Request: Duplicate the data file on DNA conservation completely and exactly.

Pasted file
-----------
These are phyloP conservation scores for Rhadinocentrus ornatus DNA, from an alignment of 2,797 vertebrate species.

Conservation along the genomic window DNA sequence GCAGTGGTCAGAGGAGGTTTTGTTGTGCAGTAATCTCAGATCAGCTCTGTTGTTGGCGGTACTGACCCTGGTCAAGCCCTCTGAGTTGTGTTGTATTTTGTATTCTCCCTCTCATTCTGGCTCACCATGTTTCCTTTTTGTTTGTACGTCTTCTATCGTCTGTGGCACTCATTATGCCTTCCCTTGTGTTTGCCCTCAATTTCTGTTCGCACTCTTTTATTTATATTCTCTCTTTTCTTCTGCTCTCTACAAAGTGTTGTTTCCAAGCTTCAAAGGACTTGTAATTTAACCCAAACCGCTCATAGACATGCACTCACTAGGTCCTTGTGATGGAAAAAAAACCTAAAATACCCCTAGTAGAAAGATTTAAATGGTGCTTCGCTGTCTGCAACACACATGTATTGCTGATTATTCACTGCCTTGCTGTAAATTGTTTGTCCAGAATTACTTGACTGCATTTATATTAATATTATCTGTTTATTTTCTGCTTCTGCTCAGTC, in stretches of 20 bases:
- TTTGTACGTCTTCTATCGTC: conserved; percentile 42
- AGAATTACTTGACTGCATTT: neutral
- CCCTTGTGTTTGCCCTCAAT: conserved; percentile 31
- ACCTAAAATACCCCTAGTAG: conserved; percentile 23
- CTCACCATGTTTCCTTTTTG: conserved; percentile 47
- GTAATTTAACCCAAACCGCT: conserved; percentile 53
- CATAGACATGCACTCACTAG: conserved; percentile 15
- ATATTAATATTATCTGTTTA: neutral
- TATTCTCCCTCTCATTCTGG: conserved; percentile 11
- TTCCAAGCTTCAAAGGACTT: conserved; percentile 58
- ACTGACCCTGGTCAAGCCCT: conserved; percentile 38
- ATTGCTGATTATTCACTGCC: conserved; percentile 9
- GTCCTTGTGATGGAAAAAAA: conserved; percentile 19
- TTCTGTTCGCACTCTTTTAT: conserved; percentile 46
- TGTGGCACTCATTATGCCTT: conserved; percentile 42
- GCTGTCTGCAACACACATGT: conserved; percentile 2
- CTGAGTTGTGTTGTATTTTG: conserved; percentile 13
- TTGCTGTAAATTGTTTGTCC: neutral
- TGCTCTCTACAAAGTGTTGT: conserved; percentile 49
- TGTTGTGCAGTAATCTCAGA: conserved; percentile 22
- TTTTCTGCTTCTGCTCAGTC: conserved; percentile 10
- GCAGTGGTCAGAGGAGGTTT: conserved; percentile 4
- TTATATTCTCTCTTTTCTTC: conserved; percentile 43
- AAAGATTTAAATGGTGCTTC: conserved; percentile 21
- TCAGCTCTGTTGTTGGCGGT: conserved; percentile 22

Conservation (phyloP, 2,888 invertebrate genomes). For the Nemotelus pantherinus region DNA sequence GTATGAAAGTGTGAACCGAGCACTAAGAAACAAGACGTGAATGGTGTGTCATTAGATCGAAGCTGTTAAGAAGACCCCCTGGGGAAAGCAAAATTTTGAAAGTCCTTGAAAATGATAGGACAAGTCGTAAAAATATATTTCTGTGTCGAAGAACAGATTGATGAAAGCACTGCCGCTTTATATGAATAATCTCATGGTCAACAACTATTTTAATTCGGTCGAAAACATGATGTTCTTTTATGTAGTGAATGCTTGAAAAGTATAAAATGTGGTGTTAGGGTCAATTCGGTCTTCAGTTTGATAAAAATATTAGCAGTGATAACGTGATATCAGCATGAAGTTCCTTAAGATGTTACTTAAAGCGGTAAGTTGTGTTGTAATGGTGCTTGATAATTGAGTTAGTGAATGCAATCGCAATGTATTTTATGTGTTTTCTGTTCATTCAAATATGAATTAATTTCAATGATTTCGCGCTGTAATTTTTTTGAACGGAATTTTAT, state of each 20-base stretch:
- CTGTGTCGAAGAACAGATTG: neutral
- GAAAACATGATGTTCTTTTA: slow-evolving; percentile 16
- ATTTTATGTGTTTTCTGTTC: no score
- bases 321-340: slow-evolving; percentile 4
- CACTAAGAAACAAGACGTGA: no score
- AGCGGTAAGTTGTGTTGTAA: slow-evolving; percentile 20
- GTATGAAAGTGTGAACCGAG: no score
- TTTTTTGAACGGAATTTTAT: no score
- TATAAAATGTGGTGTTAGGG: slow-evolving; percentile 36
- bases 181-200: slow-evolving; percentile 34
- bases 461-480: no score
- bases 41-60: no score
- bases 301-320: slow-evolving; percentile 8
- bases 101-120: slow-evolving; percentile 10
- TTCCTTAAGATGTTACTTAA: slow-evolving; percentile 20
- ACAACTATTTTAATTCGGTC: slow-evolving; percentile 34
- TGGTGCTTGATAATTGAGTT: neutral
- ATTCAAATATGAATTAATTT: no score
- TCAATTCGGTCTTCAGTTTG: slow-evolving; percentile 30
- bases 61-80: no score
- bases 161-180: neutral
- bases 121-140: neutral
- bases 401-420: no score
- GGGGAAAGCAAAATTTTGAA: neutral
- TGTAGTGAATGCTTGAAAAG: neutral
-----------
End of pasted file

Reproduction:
These are phyloP conservation scores for Rhadinocentrus ornatus DNA, from an alignment of 2,797 vertebrate species.

Conservation along the genomic window DNA sequence GCAGTGGTCAGAGGAGGTTTTGTTGTGCAGTAATCTCAGATCAGCTCTGTTGTTGGCGGTACTGACCCTGGTCAAGCCCTCTGAGTTGTGTTGTATTTTGTATTCTCCCTCTCATTCTGGCTCACCATGTTTCCTTTTTGTTTGTACGTCTTCTATCGTCTGTGGCACTCATTATGCCTTCCCTTGTGTTTGCCCTCAATTTCTGTTCGCACTCTTTTATTTATATTCTCTCTTTTCTTCTGCTCTCTACAAAGTGTTGTTTCCAAGCTTCAAAGGACTTGTAATTTAACCCAAACCGCTCATAGACATGCACTCACTAGGTCCTTGTGATGGAAAAAAAACCTAAAATACCCCTAGTAGAAAGATTTAAATGGTGCTTCGCTGTCTGCAACACACATGTATTGCTGATTATTCACTGCCTTGCTGTAAATTGTTTGTCCAGAATTACTTGACTGCATTTATATTAATATTATCTGTTTATTTTCTGCTTCTGCTCAGTC, in stretches of 20 bases:
- TTTGTACGTCTTCTATCGTC: conserved; percentile 42
- AGAATTACTTGACTGCATTT: neutral
- CCCTTGTGTTTGCCCTCAAT: conserved; percentile 31
- ACCTAAAATACCCCTAGTAG: conserved; percentile 23
- CTCACCATGTTTCCTTTTTG: conserved; percentile 47
- GTAATTTAACCCAAACCGCT: conserved; percentile 53
- CATAGACATGCACTCACTAG: conserved; percentile 15
- ATATTAATATTATCTGTTTA: neutral
- TATTCTCCCTCTCATTCTGG: conserved; percentile 11
- TTCCAAGCTTCAAAGGACTT: conserved; percentile 58
- ACTGACCCTGGTCAAGCCCT: conserved; percentile 38
- ATTGCTGATTATTCACTGCC: conserved; percentile 9
- GTCCTTGTGATGGAAAAAAA: conserved; percentile 19
- TTCTGTTCGCACTCTTTTAT: conserved; percentile 46
- TGTGGCACTCATTATGCCTT: conserved; percentile 42
- GCTGTCTGCAACACACATGT: conserved; percentile 2
- CTGAGTTGTGTTGTATTTTG: conserved; percentile 13
- TTGCTGTAAATTGTTTGTCC: neutral
- TGCTCTCTACAAAGTGTTGT: conserved; percentile 49
- TGTTGTGCAGTAATCTCAGA: conserved; percentile 22
- TTTTCTGCTTCTGCTCAGTC: conserved; percentile 10
- GCAGTGGTCAGAGGAGGTTT: conserved; percentile 4
- TTATATTCTCTCTTTTCTTC: conserved; percentile 43
- AAAGATTTAAATGGTGCTTC: conserved; percentile 21
- TCAGCTCTGTTGTTGGCGGT: conserved; percentile 22

Conservation (phyloP, 2,888 invertebrate genomes). For the Nemotelus pantherinus region DNA sequence GTATGAAAGTGTGAACCGAGCACTAAGAAACAAGACGTGAATGGTGTGTCATTAGATCGAAGCTGTTAAGAAGACCCCCTGGGGAAAGCAAAATTTTGAAAGTCCTTGAAAATGATAGGACAAGTCGTAAAAATATATTTCTGTGTCGAAGAACAGATTGATGAAAGCACTGCCGCTTTATATGAATAATCTCATGGTCAACAACTATTTTAATTCGGTCGAAAACATGATGTTCTTTTATGTAGTGAATGCTTGAAAAGTATAAAATGTGGTGTTAGGGTCAATTCGGTCTTCAGTTTGATAAAAATATTAGCAGTGATAACGTGATATCAGCATGAAGTTCCTTAAGATGTTACTTAAAGCGGTAAGTTGTGTTGTAATGGTGCTTGATAATTGAGTTAGTGAATGCAATCGCAATGTATTTTATGTGTTTTCTGTTCATTCAAATATGAATTAATTTCAATGATTTCGCGCTGTAATTTTTTTGAACGGAATTTTAT, state of each 20-base stretch:
- CTGTGTCGAAGAACAGATTG: neutral
- GAAAACATGATGTTCTTTTA: slow-evolving; percentile 16
- ATTTTATGTGTTTTCTGTTC: no score
- bases 321-340: slow-evolving; percentile 4
- CACTAAGAAACAAGACGTGA: no score
- AGCGGTAAGTTGTGTTGTAA: slow-evolving; percentile 20
- GTATGAAAGTGTGAACCGAG: no score
- TTTTTTGAACGGAATTTTAT: no score
- TATAAAATGTGGTGTTAGGG: slow-evolving; percentile 36
- bases 181-200: slow-evolving; percentile 34
- bases 461-480: no score
- bases 41-60: no score
- bases 301-320: slow-evolving; percentile 8
- bases 101-120: slow-evolving; percentile 10
- TTCCTTAAGATGTTACTTAA: slow-evolving; percentile 20
- ACAACTATTTTAATTCGGTC: slow-evolving; percentile 34
- TGGTGCTTGATAATTGAGTT: neutral
- ATTCAAATATGAATTAATTT: no score
- TCAATTCGGTCTTCAGTTTG: slow-evolving; percentile 30
- bases 61-80: no score
- bases 161-180: neutral
- bases 121-140: neutral
- bases 401-420: no score
- GGGGAAAGCAAAATTTTGAA: neutral
- TGTAGTGAATGCTTGAAAAG: neutral